{[ promptMessage ]}

Bookmark it

{[ promptMessage ]}

ch23

This preview shows pages 1–5. Sign up to view the full content.

CHAPTER 23 Graphs. Combinatorial Optimization SECTION 23.1. Graphs and Digraphs, page 954 Purpose. To explain the concepts of a graph and a digraph (directed graph) and related concepts, as well as their computer representations. Main Content, Important Concepts Graph, vertices, edges Incidence of a vertex v with an edge, degree of v Digraph Adjacency matrix Incidence matrix Vertex incidence list, edge incidence list Comment on Content Graphs and digraphs have become more and more important, due to an increase of supply and demand—a supply of more and more powerful methods of handling graphs and digraphs, and a demand for those methods in more and more problems and fields of application. Our chapter, devoted to the modern central area of combinatorial optimization, will give us a chance to get a feel for the usefulness of graphs and digraphs in general. SOLUTIONS TO PROBLEM SET 23.1, page 958 6. The adjacency matrix is W X . Adding the edge between 3 and 4, we would have a complete graph. The only zeros of the matrix outside the main diagonal correspond to that edge. 8. S T 0 0 0 1 0 0 0 0 0 1 0 0 1 1 1 0 1 1 0 1 0 1 0 0 1 0 1 1 0 0 0 1 0 1 0 0 1 1 0 0 1 1 0 0 1 0 1 1 0 1 1 1 J 3 J 2 J 1 W 3 W 2 W 1 J 4 2. 362 im23.qxd 9/21/05 2:01 PM Page 362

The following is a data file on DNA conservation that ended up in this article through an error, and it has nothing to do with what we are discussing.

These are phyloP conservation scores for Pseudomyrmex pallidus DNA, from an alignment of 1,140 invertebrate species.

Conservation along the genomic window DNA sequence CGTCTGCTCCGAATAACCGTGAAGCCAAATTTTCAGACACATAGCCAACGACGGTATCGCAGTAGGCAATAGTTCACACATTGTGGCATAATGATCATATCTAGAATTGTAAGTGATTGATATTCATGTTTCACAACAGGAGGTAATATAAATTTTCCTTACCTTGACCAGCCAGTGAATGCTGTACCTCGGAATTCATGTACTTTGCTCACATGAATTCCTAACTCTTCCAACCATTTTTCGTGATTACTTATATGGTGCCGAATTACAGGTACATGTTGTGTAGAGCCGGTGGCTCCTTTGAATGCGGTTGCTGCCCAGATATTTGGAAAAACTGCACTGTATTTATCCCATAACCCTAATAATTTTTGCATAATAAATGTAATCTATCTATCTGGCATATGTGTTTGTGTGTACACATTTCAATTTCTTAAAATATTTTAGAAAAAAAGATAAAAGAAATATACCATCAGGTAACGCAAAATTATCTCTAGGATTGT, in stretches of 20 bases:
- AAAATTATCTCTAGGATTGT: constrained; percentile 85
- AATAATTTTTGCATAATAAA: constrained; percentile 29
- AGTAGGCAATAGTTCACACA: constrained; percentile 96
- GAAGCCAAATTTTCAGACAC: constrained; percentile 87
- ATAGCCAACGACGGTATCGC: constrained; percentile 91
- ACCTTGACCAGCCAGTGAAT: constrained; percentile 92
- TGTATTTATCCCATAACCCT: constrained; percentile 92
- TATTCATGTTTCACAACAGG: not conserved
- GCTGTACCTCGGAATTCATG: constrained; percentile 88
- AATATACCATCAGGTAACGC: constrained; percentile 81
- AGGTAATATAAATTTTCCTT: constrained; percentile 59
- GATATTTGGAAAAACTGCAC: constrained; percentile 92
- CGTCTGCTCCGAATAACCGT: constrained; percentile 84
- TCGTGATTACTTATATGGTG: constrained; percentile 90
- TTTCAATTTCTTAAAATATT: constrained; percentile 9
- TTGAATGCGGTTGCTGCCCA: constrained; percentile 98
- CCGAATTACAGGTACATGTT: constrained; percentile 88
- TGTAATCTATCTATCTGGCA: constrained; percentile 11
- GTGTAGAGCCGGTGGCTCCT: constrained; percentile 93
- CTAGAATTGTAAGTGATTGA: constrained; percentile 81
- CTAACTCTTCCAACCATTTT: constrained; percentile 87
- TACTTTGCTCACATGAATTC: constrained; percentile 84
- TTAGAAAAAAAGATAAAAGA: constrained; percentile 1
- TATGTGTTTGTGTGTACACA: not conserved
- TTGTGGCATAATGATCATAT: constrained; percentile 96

This preview has intentionally blurred sections. Sign up to view the full version.

View Full Document
10. S T 12. U V 20. If and only if G is complete. In this case the adjacency matrix of G has n 2 n n ( n 1) ones, and since every edge contributes two ones, the number of edges is n ( n 1)/2. This gives another proof of Prob. 19. 22. The matrix is Edge e 1 e 2 e 3 e 4 e 5 e 6 e 7 1 1 0 1 0 0 0 0 2 1 1 0 1 0 0 0 3 0 1 0 0 1 0 0 4 0 0 1 1 1 1 1 5 0 0 0 0 0 1 0 6 0 0 0 0 0 0 1 1 4 2 3 18. 1 4 2 3 16. 1 2 3 4 14. 1 1 0 0 0 1 1 0 0 0 1 1 0 0 0 1 0 1 1 1 0 1 1 1 1 0 1 0 0 0 0 0 1 0 1 0 1 1 0 0 0 0 0 0 0 0 0 0 1 0 0 0 0 1 0 0 0 0 1 1 0 Instructor’s Manual 363 S T Vertex im23.qxd 9/21/05 2:01 PM Page 363
24. The matrix is Edge e 1 e 2 e 3 e 4 1 1 1 1 1 2 1 0 0 0 3 0 1 1 0 4 0 0 0 1 SECTION 23.2. Shortest Path Problems. Complexity, page 959 Purpose. To explain a method (by Moore) of determining a shortest path from a given vertex s to a given vertex t in a graph, all of whose edges have length 1. Main Content, Important Concepts Moore’s algorithm (Table 23.1) BFS (Breadth First Search), DFS (Depth First Search) Complexity of an algorithm Efficient, polynomially bounded Comment on Content The basic idea of Moore’s algorithm is quite simple. A few related ideas and problems are illustrated in the problem set. SOLUTIONS TO PROBLEM SET 23.2, page 962 2. There are three shortest paths, of length 4 each: Which one we obtain in backtracking depends on the numbering (not labeling!) of the vertices and on the backtracking rule. For the rule in Example 1 and the numbering shown in the following figure we get (B). If we change the rule and let the computer look for largest (instead of smallest) numbers, we get (A). 4 8 4 3 1 0 s t 1 3 3 4 2 3 3 2 6 2 1 5 10 11 3 7 9 12 t s t t s s ( a ) ( b ) ( c ) 364 Instructor’s Manual Vertex W X im23.qxd 9/21/05 2:01 PM Page 364

This preview has intentionally blurred sections. Sign up to view the full version.

View Full Document
4. The length of a shortest path is 5. No uniqueness.
This is the end of the preview. Sign up to access the rest of the document.

{[ snackBarMessage ]}

### Page1 / 12

ch23 - im23.qxd 2:01 PM Page 362 CHAPTER 23 Graphs...

This preview shows document pages 1 - 5. Sign up to view the full document.

View Full Document
Ask a homework question - tutors are online